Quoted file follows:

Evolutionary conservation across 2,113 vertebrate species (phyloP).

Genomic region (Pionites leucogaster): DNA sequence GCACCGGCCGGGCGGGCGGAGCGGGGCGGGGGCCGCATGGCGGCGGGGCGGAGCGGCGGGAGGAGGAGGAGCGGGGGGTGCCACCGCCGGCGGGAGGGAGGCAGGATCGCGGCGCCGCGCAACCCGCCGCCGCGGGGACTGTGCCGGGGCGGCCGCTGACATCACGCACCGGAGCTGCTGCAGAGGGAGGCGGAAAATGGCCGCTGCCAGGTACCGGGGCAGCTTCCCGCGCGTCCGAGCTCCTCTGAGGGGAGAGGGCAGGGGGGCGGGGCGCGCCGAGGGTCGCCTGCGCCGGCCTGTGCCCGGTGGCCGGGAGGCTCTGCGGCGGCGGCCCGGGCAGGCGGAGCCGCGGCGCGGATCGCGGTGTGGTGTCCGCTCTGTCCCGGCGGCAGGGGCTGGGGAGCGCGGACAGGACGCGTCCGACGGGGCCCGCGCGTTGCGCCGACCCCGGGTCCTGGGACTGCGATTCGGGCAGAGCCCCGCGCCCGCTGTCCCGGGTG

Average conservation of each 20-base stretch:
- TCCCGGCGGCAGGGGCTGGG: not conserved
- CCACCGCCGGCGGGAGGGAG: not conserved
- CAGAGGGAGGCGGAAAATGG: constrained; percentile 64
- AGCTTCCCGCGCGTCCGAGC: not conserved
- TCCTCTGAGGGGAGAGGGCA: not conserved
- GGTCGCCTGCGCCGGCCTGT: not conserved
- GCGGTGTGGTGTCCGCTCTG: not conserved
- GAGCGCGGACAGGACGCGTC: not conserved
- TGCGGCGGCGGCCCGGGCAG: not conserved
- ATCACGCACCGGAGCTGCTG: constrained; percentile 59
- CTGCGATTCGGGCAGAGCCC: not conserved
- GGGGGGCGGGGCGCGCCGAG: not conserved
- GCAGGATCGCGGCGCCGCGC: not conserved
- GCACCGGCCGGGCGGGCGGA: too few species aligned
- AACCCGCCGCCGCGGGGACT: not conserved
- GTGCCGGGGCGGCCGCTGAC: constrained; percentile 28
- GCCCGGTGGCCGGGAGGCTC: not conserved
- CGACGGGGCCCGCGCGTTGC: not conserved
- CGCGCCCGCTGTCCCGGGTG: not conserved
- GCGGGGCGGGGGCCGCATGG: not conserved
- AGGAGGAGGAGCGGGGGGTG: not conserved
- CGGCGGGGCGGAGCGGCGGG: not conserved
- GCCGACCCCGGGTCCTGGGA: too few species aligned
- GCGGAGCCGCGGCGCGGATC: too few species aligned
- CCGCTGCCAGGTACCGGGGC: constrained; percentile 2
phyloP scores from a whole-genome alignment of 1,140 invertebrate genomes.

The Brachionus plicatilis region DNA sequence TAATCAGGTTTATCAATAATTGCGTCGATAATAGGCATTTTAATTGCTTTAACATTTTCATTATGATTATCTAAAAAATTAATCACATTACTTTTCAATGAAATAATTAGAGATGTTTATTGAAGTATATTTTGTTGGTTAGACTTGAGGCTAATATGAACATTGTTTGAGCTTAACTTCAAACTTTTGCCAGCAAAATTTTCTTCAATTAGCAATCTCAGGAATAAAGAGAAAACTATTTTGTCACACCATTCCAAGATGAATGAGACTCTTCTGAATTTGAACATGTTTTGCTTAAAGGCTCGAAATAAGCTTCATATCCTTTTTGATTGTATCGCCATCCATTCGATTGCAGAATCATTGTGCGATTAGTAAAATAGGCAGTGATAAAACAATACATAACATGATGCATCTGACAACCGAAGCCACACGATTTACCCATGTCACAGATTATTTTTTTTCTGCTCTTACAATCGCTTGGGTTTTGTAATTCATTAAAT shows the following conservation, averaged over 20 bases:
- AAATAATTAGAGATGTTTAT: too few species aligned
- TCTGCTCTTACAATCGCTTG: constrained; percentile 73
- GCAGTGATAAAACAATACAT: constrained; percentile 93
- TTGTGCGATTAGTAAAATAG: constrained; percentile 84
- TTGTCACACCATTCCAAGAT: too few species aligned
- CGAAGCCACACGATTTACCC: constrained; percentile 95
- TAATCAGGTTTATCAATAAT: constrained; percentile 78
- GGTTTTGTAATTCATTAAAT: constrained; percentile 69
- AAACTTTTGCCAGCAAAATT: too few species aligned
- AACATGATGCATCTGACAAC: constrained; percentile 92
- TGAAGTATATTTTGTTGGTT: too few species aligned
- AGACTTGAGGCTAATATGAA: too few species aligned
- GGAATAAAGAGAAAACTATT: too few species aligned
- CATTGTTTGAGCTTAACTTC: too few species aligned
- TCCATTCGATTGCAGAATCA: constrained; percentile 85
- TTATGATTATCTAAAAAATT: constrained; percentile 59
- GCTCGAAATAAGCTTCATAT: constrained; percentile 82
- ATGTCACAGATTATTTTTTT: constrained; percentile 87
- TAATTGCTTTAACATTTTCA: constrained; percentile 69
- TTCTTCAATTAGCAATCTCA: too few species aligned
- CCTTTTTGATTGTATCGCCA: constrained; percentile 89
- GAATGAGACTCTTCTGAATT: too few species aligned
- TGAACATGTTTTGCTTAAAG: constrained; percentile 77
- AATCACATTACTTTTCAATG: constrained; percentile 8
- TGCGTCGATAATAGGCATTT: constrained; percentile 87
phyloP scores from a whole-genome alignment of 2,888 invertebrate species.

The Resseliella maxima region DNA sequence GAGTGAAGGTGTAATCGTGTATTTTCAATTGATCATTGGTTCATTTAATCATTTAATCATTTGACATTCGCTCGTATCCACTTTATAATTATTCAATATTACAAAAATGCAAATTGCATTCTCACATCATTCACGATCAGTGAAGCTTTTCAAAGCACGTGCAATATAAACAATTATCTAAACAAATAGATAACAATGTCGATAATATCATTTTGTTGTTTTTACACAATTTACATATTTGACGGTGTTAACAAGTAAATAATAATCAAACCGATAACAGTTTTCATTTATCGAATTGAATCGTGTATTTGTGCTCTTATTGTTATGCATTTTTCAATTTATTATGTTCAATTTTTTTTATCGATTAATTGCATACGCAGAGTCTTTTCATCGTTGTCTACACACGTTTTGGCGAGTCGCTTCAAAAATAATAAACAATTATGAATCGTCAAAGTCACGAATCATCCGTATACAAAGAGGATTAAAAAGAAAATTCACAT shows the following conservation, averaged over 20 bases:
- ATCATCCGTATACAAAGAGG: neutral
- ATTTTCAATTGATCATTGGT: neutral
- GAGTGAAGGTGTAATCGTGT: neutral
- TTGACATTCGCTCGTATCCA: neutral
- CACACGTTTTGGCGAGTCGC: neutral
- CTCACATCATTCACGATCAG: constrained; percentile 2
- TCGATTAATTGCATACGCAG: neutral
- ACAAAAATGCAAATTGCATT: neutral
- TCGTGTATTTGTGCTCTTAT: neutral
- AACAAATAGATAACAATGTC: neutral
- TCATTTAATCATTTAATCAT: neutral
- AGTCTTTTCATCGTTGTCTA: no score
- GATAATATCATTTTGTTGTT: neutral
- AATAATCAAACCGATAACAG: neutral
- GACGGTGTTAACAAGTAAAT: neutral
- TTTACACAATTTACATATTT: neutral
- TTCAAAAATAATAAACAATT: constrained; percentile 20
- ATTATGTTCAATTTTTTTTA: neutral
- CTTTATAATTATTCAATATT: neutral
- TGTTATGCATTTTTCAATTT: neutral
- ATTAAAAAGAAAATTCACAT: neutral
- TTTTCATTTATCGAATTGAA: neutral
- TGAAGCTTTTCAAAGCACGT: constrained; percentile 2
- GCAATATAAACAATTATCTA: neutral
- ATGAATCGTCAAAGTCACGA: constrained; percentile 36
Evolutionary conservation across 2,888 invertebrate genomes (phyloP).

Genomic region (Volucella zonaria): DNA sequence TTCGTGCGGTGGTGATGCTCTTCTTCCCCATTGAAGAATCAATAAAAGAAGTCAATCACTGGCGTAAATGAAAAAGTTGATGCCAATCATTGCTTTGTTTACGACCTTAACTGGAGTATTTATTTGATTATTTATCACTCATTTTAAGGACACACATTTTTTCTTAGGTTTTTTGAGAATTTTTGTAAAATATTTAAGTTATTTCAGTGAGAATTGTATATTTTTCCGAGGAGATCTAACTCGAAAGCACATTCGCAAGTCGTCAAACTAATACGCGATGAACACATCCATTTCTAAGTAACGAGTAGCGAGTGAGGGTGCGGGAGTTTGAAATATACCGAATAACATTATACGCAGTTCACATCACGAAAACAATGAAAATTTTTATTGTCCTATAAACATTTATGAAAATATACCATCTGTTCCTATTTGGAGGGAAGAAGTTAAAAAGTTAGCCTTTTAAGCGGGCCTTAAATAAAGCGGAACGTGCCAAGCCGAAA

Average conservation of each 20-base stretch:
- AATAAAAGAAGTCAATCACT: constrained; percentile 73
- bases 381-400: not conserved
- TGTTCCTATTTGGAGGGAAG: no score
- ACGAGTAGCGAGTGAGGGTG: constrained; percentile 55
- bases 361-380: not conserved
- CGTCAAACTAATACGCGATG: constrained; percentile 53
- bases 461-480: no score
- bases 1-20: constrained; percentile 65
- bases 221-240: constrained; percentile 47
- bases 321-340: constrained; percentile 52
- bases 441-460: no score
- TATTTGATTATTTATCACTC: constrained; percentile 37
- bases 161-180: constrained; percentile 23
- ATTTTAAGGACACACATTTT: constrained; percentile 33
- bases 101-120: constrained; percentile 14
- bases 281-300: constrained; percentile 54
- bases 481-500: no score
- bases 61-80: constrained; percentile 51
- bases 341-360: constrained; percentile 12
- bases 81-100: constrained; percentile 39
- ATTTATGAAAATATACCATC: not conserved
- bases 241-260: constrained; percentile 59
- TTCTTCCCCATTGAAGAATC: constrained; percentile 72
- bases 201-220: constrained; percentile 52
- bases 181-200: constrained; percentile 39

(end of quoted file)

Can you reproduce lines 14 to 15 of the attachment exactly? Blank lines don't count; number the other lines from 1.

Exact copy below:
- CTGCGATTCGGGCAGAGCCC: not conserved
- GGGGGGCGGGGCGCGCCGAG: not conserved